- Quinnipiac men’s basketball unveils non-conference slate
- Quinnipiac women’s basketball announces non-conference schedule
- New QCards show more face and less branding for easier identification
- President Judy Olian to ‘shape Quinnipiac’s bright future’ with students
- Quinnipiac men’s ice hockey releases 2018-19 schedule
- Sleeping Giant State Park closed indefinitely after tornado damage
- Quinnipiac partners with People’s United Bank
- Quinnipiac baseball secures 2-1 series win against Niagara
- Former Quinnipiac men’s ice hockey player Connor Clifton signs with the Boston Bruins
- Quinnipiac Avenue explosion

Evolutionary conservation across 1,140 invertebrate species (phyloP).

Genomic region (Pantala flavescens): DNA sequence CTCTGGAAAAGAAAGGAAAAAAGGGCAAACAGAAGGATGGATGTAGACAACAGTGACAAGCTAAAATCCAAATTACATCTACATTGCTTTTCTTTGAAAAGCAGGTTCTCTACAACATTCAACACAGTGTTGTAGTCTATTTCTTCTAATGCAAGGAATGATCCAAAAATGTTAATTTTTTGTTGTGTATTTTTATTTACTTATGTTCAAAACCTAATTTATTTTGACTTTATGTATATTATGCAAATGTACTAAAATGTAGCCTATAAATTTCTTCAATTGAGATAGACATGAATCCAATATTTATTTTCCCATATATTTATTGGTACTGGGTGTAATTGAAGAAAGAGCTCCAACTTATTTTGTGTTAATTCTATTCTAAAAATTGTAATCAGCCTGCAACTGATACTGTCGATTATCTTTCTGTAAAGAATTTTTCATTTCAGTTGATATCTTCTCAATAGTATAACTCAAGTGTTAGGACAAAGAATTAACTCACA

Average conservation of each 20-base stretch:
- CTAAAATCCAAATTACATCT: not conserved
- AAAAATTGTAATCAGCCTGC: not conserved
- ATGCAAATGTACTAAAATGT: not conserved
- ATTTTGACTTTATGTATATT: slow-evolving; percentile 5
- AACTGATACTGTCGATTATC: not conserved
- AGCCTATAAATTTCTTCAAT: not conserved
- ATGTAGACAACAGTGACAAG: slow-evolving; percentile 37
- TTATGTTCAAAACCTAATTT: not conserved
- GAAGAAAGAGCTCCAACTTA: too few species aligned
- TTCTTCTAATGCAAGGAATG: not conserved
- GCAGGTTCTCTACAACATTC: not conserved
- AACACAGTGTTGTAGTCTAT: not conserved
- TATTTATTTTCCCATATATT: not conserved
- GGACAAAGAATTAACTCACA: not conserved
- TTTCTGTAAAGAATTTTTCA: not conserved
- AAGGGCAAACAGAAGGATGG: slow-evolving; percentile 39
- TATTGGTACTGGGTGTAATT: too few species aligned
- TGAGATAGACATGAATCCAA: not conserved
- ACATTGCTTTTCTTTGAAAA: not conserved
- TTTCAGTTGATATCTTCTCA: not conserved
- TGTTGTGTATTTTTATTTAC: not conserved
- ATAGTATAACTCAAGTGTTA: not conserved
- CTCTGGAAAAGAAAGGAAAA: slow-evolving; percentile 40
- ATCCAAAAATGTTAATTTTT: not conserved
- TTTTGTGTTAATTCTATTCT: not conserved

Hold the tomatoes
Icy winter leaves salad bar short on tomatoes
Freshman Genevieve Bregoli goes through the salad line in Café Q for her lunch. She puts on lettuce, cucumbers, carrots, black olives, and chicken. But one thing is missing: tomatoes.
“My salads just aren’t complete without the tomatoes,” Bregoli said.
The salad bar’s missing fruit (yes, fruit) is an issue for restaurants and distributors nationwide.
Leann Spalding, associate director of dining services, identified a national shortage and said there were only “poor quality” tomatoes available to Chartwells. While they are absent from the salad bar, she said there are still tomatoes served at Coyote Jack’s Grill and the deli in Café Q.
The missing tomatoes have to do with December and January’s freezing temperatures in the southern United States and Mexico, according to major produce distributor Fresh Point.
“Some fields in Central Florida are seeing virtually 100 percent losses,” read a Fresh Point release during the height of Florida’s cold temperatures in December.
Photo credit: Charlotte Greene